LOS ANGELES — The world can feel like a cold place at times, but new findings reveal that a small act of kindness occurs about every two minutes. More specifically, researchers at UCLA, in collaboration with an international team of scientists, found that people all over the world signal others for assistance every couple of minutes — and the vast majority of the time people comply with these small requests for help.
All in all, study authors say acts of kindness appear to be quite frequent and universal; people of various cultures may share far more similar cooperative behaviors than prior research has suggested.
Led by UCLA sociologist Giovanni Rossi, as well as scientists from Germany, Ecuador, Australia, the Netherlands and the United Kingdom, this study originally set out to explore the human capacity for cooperation. They found that people signal a need for assistance, for example asking someone to pass them a utensil, roughly once every couple of minutes. While these requests for help usually receive an answer, on the rare occasions when people do decline, they explain why.
Different cultures help in different ways
This observed human tendency — helping others when they need it and explaining when they can’t — transcends cultural differences, according to the study’s results. These findings help answer questions posed by prior anthropological and economic research, which highlighted variations in rules and norms governing cooperation.
For instance, whale hunters of Lamalera, Indonesia, follow established rules about how to share out a large catch, while the Hadza foragers of Tanzania share their food more out of a fear of generating negative gossip. Meanwhile, in Kenya, the wealthier Orma villagers are typically expected to pay for public works such as road projects. Wealthy residents of Gnau, Papua New Guinea, on the other hand, would never agree to this as it would create an awkward obligation to reciprocate for their poorer neighbors.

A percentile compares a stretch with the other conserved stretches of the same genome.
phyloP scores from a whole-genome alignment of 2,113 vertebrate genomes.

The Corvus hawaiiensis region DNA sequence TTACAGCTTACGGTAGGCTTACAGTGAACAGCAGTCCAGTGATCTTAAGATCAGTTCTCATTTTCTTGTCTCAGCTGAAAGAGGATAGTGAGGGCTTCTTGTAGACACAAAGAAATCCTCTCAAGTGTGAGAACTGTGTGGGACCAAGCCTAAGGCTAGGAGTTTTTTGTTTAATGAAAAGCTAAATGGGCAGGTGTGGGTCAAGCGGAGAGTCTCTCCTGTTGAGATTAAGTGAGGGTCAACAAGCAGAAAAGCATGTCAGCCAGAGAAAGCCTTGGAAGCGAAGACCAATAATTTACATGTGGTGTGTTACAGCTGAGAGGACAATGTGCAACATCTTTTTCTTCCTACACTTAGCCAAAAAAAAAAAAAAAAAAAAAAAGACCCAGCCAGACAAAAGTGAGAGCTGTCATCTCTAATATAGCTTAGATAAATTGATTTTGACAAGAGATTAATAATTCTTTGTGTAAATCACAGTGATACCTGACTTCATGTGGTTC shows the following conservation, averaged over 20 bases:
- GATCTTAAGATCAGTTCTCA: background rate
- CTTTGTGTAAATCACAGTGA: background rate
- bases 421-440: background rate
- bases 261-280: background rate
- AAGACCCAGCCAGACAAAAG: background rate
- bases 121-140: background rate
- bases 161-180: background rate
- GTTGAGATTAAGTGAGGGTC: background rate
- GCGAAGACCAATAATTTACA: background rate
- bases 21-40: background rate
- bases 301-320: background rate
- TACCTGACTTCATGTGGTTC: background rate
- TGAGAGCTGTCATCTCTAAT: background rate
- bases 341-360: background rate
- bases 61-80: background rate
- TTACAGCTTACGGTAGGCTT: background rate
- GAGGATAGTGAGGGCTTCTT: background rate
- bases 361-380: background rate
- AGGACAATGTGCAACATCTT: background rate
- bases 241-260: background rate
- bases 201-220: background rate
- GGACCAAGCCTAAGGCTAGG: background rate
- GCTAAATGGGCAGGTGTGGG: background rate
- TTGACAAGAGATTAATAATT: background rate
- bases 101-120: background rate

“Cultural differences like these have created a puzzle for understanding cooperation and helping among humans,” says Rossi, the paper’s first author, in a university release. “Are our decisions about sharing and helping shaped by the culture we grew up with? Or are humans generous and giving by nature?”
In pursuit of answers to those questions, study authors analyzed more than 40 hours of video recordings of everyday life involving more than 350 people in geographically, linguistically, and culturally diverse locations. Examples include towns in Poland, Italy, England, and Russia, as well as rural villages in Ecuador, Ghana, Laos, and Aboriginal Australia.
8 in 10 people help without thinking about it
While conducting their assessment, researchers were sure to focus specifically on sequences in which one person sent a signal for help (asking directly or visibly struggling with a task) and another person responded. The team identified over 1,000 requests, occurring roughly once every two minutes on average. These situations always involved “low-cost” decisions in relation to either sharing items for everyday use or assisting others with tasks around the house or village, just to name a few examples.
More “high-cost” decisions covered by earlier research, such as sharing the spoils of a successful whale hunt or contributing to the construction of a village road, are far less common.
Individuals complied with small requests seven times more often than they declined, and six times more often than they chose to ignore others. Statistically, average rejection (10%) and ignoring (11%) rates were much lower than the average rate of compliance (79%).
This tendency to comply with small requests held up across all examined cultures, and appeared totally uninfluenced by whether the interaction was between family or non-family members. Whenever someone chose to lend a helping hand, they usually did it without explanation. However, when people declined, 74 percent of the time they gave an explicit reason. This indicates, researchers explain, that when people choose to help others for a good reason, they help unconditionally, without needing to explain why they are doing so.
“A cross-cultural preference for compliance with small requests is not predicted by prior research on resource-sharing and cooperation, which instead suggest that culture should cause prosocial behavior to vary in appreciable ways due to local norms, values, and adaptations to the natural, technological, and socio-economic environment,” explains N. J. Enfield, the paper’s corresponding author and a linguist at the University of Sydney. “These and other factors could in principle make it easier for people to say ‘no’ to small requests, but this is not what we find.”
In conclusion, Rossi says these findings suggest that being helpful is an ingrained reflex within the human species.
“While cultural variation comes into play for special occasions and high-cost exchange, when we zoom in on the micro level of social interaction, cultural difference mostly goes away, and our species’ tendency to give help when needed becomes universally visible,” he concludes.
The study is published in Scientific Reports.
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